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Three Drills for Developing Starts and Initial-Acceleration for Running

This is an excerpt from Developing Speed by NSCA -National Strength & Conditioning Association & Ian Jeffreys.

View more exercises to develop all aspects of your speed in
Developing Speed.

Starts and Initial-Acceleration Drills

As outlined in chapter 1, acceleration is the rate of change in velocity (speed) with respect to time. Whole-body acceleration involves the subtle coordination of the acts of accelerating and decelerating the athlete's limbs to increase the speed at which they move. Although acceleration technique may vary from athlete to athlete because of size and other physical characteristics, there are coachable technical factors that all athletes can develop.

Because acceleration is critical to most sports, understanding and developing acceleration technique is important. One of the primary principles involved in acceleration technique is the forward lean. This forward lean allows the pushing action and other technical considerations outlined in chapter 2. As discussed, during full extension of the leg, a straight line can be drawn from head to foot through the hip and knee (refer to figure 2.4). The stronger and more powerful an athlete, the more forward lean the athlete is able to use, bearing in mind that the greater the rate of acceleration, the greater the forward lean. Therefore, it is important for coaches to increase the strength and power of their athletes, in particular the leg and back muscles, in order to achieve the desired forward lean and full triple extension of the hip, knee, and ankle.

As with any speed session, the importance of high-quality repetitions means that relatively long recovery periods be used between repetitions and sets of drills. When using acceleration-oriented drills that involve running, use distances of 10 to 30 meters. When using explosive drills and those that involve significant sprint movement, perform only a few repetitions in each set. This allows enough rest between sets to maintain high-quality training. A sample session for incline sprints on a five-degree slope would include one or two sets of three or four repetitions of 10 to 30 meters. Rest after each rep would be 3 minutes and rest after each set 5 minutes.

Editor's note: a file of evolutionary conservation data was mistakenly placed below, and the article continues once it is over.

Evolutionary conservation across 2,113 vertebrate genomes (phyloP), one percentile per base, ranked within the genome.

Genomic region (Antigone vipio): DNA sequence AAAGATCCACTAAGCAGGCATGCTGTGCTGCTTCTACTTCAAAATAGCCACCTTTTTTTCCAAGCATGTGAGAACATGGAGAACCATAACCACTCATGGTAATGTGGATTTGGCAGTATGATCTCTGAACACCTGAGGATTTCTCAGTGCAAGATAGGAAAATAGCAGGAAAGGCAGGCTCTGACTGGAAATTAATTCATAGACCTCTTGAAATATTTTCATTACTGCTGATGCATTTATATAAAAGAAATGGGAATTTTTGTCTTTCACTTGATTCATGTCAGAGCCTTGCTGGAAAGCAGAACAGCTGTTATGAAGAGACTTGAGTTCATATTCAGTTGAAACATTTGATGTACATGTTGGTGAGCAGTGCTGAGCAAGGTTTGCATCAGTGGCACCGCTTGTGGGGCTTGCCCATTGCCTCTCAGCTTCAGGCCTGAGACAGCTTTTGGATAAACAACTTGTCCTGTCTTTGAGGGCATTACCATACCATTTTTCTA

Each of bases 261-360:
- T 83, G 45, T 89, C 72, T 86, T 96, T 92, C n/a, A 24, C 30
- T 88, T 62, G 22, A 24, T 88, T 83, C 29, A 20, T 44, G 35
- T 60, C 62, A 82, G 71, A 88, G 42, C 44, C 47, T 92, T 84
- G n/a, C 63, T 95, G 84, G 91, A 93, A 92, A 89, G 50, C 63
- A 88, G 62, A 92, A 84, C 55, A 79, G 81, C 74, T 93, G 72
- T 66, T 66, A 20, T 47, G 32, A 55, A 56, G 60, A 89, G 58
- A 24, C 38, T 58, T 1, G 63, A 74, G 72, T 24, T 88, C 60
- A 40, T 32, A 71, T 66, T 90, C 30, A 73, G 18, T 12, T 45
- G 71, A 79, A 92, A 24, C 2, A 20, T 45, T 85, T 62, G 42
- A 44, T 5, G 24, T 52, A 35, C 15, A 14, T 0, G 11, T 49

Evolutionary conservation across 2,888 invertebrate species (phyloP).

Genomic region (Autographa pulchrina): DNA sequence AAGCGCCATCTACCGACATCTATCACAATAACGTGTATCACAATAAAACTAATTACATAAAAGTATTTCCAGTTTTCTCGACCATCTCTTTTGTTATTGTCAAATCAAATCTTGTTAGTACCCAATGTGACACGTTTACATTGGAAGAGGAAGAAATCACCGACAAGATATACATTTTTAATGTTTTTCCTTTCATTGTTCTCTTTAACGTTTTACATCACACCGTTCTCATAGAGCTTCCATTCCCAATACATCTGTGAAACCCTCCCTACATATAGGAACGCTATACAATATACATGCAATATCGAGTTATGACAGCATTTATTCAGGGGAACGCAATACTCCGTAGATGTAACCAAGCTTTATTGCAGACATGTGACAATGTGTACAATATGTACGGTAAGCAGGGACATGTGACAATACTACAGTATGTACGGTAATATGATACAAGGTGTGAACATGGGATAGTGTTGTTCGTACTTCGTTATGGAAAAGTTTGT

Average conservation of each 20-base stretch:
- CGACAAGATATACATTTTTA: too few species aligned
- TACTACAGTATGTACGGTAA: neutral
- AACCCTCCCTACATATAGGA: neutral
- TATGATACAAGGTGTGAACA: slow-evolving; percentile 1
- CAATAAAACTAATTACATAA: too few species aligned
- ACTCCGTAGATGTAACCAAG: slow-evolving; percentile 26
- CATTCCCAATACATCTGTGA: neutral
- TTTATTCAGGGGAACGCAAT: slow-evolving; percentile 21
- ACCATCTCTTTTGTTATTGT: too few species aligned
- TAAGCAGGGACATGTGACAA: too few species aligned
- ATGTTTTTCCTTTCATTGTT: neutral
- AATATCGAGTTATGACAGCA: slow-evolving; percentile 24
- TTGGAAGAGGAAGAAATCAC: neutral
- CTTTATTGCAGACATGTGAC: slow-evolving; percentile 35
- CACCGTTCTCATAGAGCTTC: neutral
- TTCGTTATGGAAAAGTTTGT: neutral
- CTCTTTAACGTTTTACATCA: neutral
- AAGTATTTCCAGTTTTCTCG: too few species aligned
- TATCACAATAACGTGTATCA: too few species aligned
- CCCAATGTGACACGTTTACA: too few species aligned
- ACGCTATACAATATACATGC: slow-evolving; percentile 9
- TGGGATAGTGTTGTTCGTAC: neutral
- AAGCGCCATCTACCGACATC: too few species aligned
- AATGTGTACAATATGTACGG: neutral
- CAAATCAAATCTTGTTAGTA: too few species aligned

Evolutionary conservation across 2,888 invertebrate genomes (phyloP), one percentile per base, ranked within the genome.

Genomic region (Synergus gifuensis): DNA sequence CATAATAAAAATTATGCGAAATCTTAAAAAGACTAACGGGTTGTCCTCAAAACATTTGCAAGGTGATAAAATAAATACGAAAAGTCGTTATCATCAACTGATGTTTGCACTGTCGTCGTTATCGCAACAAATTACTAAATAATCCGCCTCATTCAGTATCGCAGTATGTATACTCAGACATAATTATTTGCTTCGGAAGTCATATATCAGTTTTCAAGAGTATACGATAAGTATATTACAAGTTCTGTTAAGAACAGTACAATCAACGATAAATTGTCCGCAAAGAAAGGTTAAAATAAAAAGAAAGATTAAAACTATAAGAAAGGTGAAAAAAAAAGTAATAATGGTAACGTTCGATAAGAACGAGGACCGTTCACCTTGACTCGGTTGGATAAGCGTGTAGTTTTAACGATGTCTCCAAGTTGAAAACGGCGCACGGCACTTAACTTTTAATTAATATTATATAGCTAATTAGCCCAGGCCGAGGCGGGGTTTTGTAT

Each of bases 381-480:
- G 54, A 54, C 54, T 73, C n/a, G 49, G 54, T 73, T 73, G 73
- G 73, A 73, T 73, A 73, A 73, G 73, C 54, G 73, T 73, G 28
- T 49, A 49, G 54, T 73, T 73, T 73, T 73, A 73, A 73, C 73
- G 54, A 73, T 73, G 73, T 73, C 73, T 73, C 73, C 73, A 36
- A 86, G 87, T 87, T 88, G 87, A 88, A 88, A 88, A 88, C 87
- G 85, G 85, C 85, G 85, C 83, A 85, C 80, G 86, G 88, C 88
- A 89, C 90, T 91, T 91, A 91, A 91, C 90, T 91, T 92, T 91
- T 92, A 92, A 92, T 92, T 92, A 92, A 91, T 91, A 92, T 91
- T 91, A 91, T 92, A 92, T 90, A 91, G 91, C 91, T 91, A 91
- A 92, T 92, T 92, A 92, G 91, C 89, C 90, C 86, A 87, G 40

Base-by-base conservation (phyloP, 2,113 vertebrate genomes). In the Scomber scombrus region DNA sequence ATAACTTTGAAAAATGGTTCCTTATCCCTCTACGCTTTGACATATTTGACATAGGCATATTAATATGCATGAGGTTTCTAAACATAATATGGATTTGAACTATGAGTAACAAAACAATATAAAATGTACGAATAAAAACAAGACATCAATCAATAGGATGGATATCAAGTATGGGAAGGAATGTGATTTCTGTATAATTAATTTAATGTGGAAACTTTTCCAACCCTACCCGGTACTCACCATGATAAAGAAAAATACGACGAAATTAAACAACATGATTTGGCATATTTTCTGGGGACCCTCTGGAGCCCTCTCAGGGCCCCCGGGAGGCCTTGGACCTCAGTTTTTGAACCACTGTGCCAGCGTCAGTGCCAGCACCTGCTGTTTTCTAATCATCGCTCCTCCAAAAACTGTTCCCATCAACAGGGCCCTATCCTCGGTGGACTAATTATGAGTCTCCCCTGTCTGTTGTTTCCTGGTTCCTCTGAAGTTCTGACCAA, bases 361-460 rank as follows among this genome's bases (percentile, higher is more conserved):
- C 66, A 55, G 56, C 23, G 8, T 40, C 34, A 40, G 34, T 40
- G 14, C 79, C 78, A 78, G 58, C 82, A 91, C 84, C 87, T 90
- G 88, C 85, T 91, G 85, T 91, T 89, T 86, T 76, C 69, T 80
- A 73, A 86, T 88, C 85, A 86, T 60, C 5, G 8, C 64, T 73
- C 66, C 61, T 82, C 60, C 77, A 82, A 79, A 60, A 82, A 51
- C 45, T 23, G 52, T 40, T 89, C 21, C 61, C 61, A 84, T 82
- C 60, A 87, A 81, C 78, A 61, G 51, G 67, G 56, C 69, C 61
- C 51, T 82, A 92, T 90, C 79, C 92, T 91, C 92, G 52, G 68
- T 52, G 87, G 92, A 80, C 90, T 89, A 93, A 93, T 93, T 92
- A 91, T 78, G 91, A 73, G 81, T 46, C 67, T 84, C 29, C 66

Wall Drive

Aim To teach or reinforce the posture and leg action in the lean position.

Action The athlete leans into a wall assuming an acceleration posture, a forward lean with both feet on the ground with weight distributed on the balls of the feet. The athlete alternates bringing the left and right legs forward and up as in a running action. Initially this should be slow and controlled, but as competence increases, the athlete can increase the speed. Athletes who pop up soon after beginning a sprint, thereby using very little forward lean, can benefit greatly from this drill and the associated coaching cues that promote better technique.

Incline Sprint

Aim To develop general leg extensor power and to promote the forward lean.

Action The athlete sprints up a low incline (5-10 degrees), emphasizing effective acceleration action. The added resistance of the incline provides a safe and effective way to stress the strength and power demands of acceleration drills. The upward slope of the surface may also promote an increased awareness of knee drive and full extension while in the forward-lean position. The athlete should walk slowly back to the start to ensure full recovery between efforts.

Sprint Starting From the Ground

Aim To teach effective forward lean in accelerating.

Action The athlete begins lying facedown on the ground with palms on the ground near the shoulders (photo a). On the coach's command, the athlete gets up and sprints as fast as possible to a set point straight ahead (photos b and c). This distance to the point can vary depending on the aim of the drill, but the distance is normally relatively short, about 5 to 30 meters). Because the athletes begin on the ground, as they raise their body from the facedown position, they will begin striding while the body is low to the ground, pushing back and assuming a forward lean.

Read more from Developing Speed by NSCA and Ian Jeffreys.